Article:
While remembering those cyclists and pedestrians who were killed over the course of the past year, cyclists and pedestrians occasionally found their own lives endangered yesterday, during the 7th Annual Memorial Ride and Walk. On Staten Island, the mother of a cyclist killed by a hit-and-run driver last month told the Staten Island Advance that while putting up her son's memorial, she and others were nearly hit by a speeding driver, at the same spot where her son died. "We almost got run off the road," Nancy Tillman, mother of RJ Tillman, told the Advance.

Tillman, a nursing student, was killed as he biked home from Wagner College one evening last month. The driver has not been found. The winding roadway where he was killed is particularly harrowing, and drivers are known to speed around the curves with reckless abandon. "We can't even stand on this road right now and have a true moment of silence, because it's almost like if you're a cyclist or a pedestrian, you're a second-class citizen," said one Staten Island resident. "And the time has come where it has to stop."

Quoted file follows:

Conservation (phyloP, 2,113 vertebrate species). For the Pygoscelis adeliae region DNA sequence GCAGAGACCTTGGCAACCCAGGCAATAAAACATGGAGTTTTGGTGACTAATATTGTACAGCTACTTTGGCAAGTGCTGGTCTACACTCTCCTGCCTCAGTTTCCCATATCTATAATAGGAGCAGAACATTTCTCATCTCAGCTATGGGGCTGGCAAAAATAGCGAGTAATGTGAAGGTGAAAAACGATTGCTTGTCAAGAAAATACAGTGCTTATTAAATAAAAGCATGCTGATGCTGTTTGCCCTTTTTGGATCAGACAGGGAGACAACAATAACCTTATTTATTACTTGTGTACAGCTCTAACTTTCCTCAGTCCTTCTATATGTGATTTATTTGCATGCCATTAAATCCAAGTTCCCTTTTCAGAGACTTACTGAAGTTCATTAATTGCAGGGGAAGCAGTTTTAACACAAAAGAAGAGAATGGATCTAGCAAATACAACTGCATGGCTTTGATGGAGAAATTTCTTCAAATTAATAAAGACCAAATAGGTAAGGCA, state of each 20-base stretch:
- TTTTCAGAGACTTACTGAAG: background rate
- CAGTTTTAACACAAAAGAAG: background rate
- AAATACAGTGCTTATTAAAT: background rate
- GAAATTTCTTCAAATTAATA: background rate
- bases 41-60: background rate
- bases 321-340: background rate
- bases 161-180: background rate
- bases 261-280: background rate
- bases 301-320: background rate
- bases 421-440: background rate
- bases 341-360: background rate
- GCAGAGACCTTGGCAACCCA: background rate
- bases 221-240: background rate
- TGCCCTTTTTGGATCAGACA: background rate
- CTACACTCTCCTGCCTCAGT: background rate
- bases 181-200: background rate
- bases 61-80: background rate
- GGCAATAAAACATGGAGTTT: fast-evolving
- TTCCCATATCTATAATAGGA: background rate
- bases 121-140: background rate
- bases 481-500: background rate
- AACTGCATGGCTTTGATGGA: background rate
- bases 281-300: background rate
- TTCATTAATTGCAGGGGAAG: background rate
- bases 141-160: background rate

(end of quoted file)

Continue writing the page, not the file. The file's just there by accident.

24 cyclists were killed in 2011. Yesterday there were bike rides in all five boroughs to remember the dead, with flowers and white painted ghosts bikes installed at locations where cyclists died. On McGuinness Boulevard in Greenpoint, activists walked along the busy roadway, pausing often to pay respects to the many lives lost along boulevard. At the day's end, the various rides and walks coalesced outside the 90th Precinct station house in Williamsburg late, where a ghost bike was installed to represent all the killed cyclists and pedestrians who didn't make the news.

“In Brooklyn's 90th Precinct alone, four bicyclists were killed in the past year, more than any precinct district in the city,” Leah Todd, a volunteer with the New York City Street Memorial Project, said in a statement. “While the number of New Yorkers who ride bicycles multiplies, the NYPD has been at best slow to acknowledge our changing streets. At worst, the NYPD's incomplete investigation of the crashes that kill bicyclists and pedestrians is a major part of the problem."